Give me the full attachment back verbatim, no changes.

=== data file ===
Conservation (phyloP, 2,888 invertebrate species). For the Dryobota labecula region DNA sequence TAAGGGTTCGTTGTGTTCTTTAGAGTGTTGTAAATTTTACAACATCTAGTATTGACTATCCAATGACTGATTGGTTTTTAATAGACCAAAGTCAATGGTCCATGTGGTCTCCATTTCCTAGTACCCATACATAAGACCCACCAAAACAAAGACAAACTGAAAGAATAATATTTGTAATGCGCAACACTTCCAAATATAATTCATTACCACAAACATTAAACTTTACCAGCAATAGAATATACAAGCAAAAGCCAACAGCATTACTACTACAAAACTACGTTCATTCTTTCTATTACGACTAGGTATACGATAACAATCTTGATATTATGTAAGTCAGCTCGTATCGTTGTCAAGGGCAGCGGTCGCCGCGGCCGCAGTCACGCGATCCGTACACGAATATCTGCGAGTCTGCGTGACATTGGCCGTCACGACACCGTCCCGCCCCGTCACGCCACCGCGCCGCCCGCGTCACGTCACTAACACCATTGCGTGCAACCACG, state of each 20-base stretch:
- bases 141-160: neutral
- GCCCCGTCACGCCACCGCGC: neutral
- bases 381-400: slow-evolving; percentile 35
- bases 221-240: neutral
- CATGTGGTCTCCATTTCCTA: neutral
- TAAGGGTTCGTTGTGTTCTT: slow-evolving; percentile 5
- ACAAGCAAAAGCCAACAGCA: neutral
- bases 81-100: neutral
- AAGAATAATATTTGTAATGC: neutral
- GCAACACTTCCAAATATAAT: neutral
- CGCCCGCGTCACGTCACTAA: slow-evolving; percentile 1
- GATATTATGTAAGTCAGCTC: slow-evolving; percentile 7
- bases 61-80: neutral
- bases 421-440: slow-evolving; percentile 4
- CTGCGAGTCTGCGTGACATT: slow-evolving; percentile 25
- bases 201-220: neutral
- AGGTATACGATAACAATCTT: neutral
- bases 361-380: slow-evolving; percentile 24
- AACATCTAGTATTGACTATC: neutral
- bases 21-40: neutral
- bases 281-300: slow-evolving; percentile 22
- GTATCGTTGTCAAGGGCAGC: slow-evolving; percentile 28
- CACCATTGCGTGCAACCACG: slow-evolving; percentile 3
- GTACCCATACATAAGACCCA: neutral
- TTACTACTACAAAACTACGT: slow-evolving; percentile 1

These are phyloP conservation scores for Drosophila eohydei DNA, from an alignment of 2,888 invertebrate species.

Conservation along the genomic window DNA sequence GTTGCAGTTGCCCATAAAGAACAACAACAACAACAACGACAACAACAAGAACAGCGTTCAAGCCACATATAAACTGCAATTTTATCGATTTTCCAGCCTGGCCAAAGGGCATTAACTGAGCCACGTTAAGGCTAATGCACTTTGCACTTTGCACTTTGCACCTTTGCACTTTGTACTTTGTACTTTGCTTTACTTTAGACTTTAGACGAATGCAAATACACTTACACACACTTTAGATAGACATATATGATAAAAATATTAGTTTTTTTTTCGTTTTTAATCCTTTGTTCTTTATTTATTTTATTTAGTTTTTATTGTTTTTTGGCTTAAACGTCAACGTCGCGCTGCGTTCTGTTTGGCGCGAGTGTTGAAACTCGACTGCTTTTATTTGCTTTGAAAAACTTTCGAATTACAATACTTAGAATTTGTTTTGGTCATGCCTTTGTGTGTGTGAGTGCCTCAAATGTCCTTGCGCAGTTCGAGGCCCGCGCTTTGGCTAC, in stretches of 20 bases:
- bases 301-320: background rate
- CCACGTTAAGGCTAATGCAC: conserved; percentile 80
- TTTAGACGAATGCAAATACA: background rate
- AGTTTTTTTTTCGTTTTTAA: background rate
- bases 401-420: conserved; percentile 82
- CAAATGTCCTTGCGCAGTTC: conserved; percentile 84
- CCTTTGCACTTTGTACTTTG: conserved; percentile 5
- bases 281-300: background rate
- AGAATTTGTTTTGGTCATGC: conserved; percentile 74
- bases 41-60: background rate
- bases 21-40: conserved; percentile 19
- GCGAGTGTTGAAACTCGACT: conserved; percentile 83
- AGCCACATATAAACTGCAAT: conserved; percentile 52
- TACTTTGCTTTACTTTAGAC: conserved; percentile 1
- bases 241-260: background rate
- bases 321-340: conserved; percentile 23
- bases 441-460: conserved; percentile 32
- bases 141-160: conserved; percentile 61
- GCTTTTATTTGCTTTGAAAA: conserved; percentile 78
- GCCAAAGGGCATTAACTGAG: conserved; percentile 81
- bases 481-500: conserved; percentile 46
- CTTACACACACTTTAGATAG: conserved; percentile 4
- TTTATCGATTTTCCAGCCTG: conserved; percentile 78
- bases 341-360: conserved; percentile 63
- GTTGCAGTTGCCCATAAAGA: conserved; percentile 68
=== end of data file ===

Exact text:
Conservation (phyloP, 2,888 invertebrate species). For the Dryobota labecula region DNA sequence TAAGGGTTCGTTGTGTTCTTTAGAGTGTTGTAAATTTTACAACATCTAGTATTGACTATCCAATGACTGATTGGTTTTTAATAGACCAAAGTCAATGGTCCATGTGGTCTCCATTTCCTAGTACCCATACATAAGACCCACCAAAACAAAGACAAACTGAAAGAATAATATTTGTAATGCGCAACACTTCCAAATATAATTCATTACCACAAACATTAAACTTTACCAGCAATAGAATATACAAGCAAAAGCCAACAGCATTACTACTACAAAACTACGTTCATTCTTTCTATTACGACTAGGTATACGATAACAATCTTGATATTATGTAAGTCAGCTCGTATCGTTGTCAAGGGCAGCGGTCGCCGCGGCCGCAGTCACGCGATCCGTACACGAATATCTGCGAGTCTGCGTGACATTGGCCGTCACGACACCGTCCCGCCCCGTCACGCCACCGCGCCGCCCGCGTCACGTCACTAACACCATTGCGTGCAACCACG, state of each 20-base stretch:
- bases 141-160: neutral
- GCCCCGTCACGCCACCGCGC: neutral
- bases 381-400: slow-evolving; percentile 35
- bases 221-240: neutral
- CATGTGGTCTCCATTTCCTA: neutral
- TAAGGGTTCGTTGTGTTCTT: slow-evolving; percentile 5
- ACAAGCAAAAGCCAACAGCA: neutral
- bases 81-100: neutral
- AAGAATAATATTTGTAATGC: neutral
- GCAACACTTCCAAATATAAT: neutral
- CGCCCGCGTCACGTCACTAA: slow-evolving; percentile 1
- GATATTATGTAAGTCAGCTC: slow-evolving; percentile 7
- bases 61-80: neutral
- bases 421-440: slow-evolving; percentile 4
- CTGCGAGTCTGCGTGACATT: slow-evolving; percentile 25
- bases 201-220: neutral
- AGGTATACGATAACAATCTT: neutral
- bases 361-380: slow-evolving; percentile 24
- AACATCTAGTATTGACTATC: neutral
- bases 21-40: neutral
- bases 281-300: slow-evolving; percentile 22
- GTATCGTTGTCAAGGGCAGC: slow-evolving; percentile 28
- CACCATTGCGTGCAACCACG: slow-evolving; percentile 3
- GTACCCATACATAAGACCCA: neutral
- TTACTACTACAAAACTACGT: slow-evolving; percentile 1

These are phyloP conservation scores for Drosophila eohydei DNA, from an alignment of 2,888 invertebrate species.

Conservation along the genomic window DNA sequence GTTGCAGTTGCCCATAAAGAACAACAACAACAACAACGACAACAACAAGAACAGCGTTCAAGCCACATATAAACTGCAATTTTATCGATTTTCCAGCCTGGCCAAAGGGCATTAACTGAGCCACGTTAAGGCTAATGCACTTTGCACTTTGCACTTTGCACCTTTGCACTTTGTACTTTGTACTTTGCTTTACTTTAGACTTTAGACGAATGCAAATACACTTACACACACTTTAGATAGACATATATGATAAAAATATTAGTTTTTTTTTCGTTTTTAATCCTTTGTTCTTTATTTATTTTATTTAGTTTTTATTGTTTTTTGGCTTAAACGTCAACGTCGCGCTGCGTTCTGTTTGGCGCGAGTGTTGAAACTCGACTGCTTTTATTTGCTTTGAAAAACTTTCGAATTACAATACTTAGAATTTGTTTTGGTCATGCCTTTGTGTGTGTGAGTGCCTCAAATGTCCTTGCGCAGTTCGAGGCCCGCGCTTTGGCTAC, in stretches of 20 bases:
- bases 301-320: background rate
- CCACGTTAAGGCTAATGCAC: conserved; percentile 80
- TTTAGACGAATGCAAATACA: background rate
- AGTTTTTTTTTCGTTTTTAA: background rate
- bases 401-420: conserved; percentile 82
- CAAATGTCCTTGCGCAGTTC: conserved; percentile 84
- CCTTTGCACTTTGTACTTTG: conserved; percentile 5
- bases 281-300: background rate
- AGAATTTGTTTTGGTCATGC: conserved; percentile 74
- bases 41-60: background rate
- bases 21-40: conserved; percentile 19
- GCGAGTGTTGAAACTCGACT: conserved; percentile 83
- AGCCACATATAAACTGCAAT: conserved; percentile 52
- TACTTTGCTTTACTTTAGAC: conserved; percentile 1
- bases 241-260: background rate
- bases 321-340: conserved; percentile 23
- bases 441-460: conserved; percentile 32
- bases 141-160: conserved; percentile 61
- GCTTTTATTTGCTTTGAAAA: conserved; percentile 78
- GCCAAAGGGCATTAACTGAG: conserved; percentile 81
- bases 481-500: conserved; percentile 46
- CTTACACACACTTTAGATAG: conserved; percentile 4
- TTTATCGATTTTCCAGCCTG: conserved; percentile 78
- bases 341-360: conserved; percentile 63
- GTTGCAGTTGCCCATAAAGA: conserved; percentile 68